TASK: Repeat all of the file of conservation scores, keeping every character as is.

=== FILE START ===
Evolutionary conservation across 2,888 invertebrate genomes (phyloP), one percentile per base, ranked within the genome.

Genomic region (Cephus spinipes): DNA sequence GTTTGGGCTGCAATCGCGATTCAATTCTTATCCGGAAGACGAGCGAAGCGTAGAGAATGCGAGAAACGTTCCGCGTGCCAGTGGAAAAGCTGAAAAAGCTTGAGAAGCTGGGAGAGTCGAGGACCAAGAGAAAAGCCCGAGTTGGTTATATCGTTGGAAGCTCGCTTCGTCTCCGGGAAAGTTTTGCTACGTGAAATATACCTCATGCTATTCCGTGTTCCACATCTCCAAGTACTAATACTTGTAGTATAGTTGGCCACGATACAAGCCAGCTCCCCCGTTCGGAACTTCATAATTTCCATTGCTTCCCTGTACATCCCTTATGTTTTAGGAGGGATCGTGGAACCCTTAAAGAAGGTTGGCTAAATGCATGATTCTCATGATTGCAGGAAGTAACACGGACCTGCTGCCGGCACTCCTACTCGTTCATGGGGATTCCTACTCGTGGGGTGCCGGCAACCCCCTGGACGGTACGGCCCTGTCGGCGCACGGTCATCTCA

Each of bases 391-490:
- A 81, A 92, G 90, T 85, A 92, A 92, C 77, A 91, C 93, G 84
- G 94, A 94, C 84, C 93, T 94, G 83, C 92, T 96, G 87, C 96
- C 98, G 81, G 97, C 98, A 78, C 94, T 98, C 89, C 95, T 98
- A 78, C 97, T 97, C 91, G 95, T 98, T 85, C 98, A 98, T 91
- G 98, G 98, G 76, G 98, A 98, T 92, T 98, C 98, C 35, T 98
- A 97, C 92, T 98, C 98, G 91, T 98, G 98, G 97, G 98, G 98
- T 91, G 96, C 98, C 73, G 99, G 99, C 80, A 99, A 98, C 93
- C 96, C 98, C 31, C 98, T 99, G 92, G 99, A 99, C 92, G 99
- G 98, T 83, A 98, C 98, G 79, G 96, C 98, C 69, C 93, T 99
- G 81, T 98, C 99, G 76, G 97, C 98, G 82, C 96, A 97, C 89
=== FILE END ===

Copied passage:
Evolutionary conservation across 2,888 invertebrate genomes (phyloP), one percentile per base, ranked within the genome.

Genomic region (Cephus spinipes): DNA sequence GTTTGGGCTGCAATCGCGATTCAATTCTTATCCGGAAGACGAGCGAAGCGTAGAGAATGCGAGAAACGTTCCGCGTGCCAGTGGAAAAGCTGAAAAAGCTTGAGAAGCTGGGAGAGTCGAGGACCAAGAGAAAAGCCCGAGTTGGTTATATCGTTGGAAGCTCGCTTCGTCTCCGGGAAAGTTTTGCTACGTGAAATATACCTCATGCTATTCCGTGTTCCACATCTCCAAGTACTAATACTTGTAGTATAGTTGGCCACGATACAAGCCAGCTCCCCCGTTCGGAACTTCATAATTTCCATTGCTTCCCTGTACATCCCTTATGTTTTAGGAGGGATCGTGGAACCCTTAAAGAAGGTTGGCTAAATGCATGATTCTCATGATTGCAGGAAGTAACACGGACCTGCTGCCGGCACTCCTACTCGTTCATGGGGATTCCTACTCGTGGGGTGCCGGCAACCCCCTGGACGGTACGGCCCTGTCGGCGCACGGTCATCTCA

Each of bases 391-490:
- A 81, A 92, G 90, T 85, A 92, A 92, C 77, A 91, C 93, G 84
- G 94, A 94, C 84, C 93, T 94, G 83, C 92, T 96, G 87, C 96
- C 98, G 81, G 97, C 98, A 78, C 94, T 98, C 89, C 95, T 98
- A 78, C 97, T 97, C 91, G 95, T 98, T 85, C 98, A 98, T 91
- G 98, G 98, G 76, G 98, A 98, T 92, T 98, C 98, C 35, T 98
- A 97, C 92, T 98, C 98, G 91, T 98, G 98, G 97, G 98, G 98
- T 91, G 96, C 98, C 73, G 99, G 99, C 80, A 99, A 98, C 93
- C 96, C 98, C 31, C 98, T 99, G 92, G 99, A 99, C 92, G 99
- G 98, T 83, A 98, C 98, G 79, G 96, C 98, C 69, C 93, T 99
- G 81, T 98, C 99, G 76, G 97, C 98, G 82, C 96, A 97, C 89